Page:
Zimmerman and University of Manchester professor Rosalie David, who founded the university’s renowned Egypt Mummy Project, wrote a 2010 paper for the journal Nature on the lack of mummified cancer and their speculation that cancer might be more tied to modern environments than has been assumed. Zimmerman attributes most of the difference to the modern prevalence of smoking: There’s nothing in the historical or archaeological record to suggest that ancient Egyptians smoked.
The paper stirred up controversy, with some questioning whether the low cancer rates in ancient people are merely a consequence of shorter life spans — perhaps people simply didn’t live long enough to get cancer. But even taking age into account, Zimmerman said, there’s surprisingly little cancer. Besides, he said, he sees osteoarthritis, clogged arteries and other diseases of aging in these mummies. Some of the pharaohs lived past 90.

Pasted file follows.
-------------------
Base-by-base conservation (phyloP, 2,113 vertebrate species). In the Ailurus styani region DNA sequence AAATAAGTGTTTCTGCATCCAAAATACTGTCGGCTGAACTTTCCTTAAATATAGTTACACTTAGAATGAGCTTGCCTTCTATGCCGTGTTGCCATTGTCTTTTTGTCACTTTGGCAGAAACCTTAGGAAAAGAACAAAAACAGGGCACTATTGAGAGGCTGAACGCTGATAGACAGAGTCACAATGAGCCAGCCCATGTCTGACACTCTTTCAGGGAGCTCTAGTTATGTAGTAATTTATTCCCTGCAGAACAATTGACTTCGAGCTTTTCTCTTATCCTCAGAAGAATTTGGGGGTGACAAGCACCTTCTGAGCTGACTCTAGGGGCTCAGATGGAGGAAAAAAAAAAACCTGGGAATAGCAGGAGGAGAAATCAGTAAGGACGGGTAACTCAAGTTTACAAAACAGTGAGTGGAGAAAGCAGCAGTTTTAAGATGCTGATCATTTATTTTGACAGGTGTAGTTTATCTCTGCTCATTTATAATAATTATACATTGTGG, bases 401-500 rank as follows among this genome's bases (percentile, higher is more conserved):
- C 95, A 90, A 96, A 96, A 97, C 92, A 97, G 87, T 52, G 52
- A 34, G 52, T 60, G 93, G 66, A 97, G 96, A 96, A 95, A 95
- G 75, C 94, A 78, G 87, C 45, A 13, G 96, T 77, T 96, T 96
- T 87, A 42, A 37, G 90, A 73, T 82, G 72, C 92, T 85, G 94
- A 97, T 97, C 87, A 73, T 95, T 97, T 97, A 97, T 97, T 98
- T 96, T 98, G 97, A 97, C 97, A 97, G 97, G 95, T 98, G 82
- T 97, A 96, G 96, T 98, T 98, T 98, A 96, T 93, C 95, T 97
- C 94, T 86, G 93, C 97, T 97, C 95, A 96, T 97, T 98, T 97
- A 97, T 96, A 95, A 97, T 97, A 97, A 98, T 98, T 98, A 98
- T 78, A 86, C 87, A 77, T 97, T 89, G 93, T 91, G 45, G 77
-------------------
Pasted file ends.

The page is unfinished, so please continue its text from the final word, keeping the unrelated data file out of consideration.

Faye Flam’s recent article in The Washington Post, “Doctor to the Mummies,” points out but doesn’t explore the inherent problem with these efforts to retrodiagnose causes of death: in most cases we just don’t have enough information to do more than offer plausible suggestions, typically based insufficient data, ad hoc efforts to defend the conclusions notwithstanding (see the David-Zimmerman article, “Cancer: An Old Disease, A New Disease or Something in Between? (behind a Nature’s paywall)).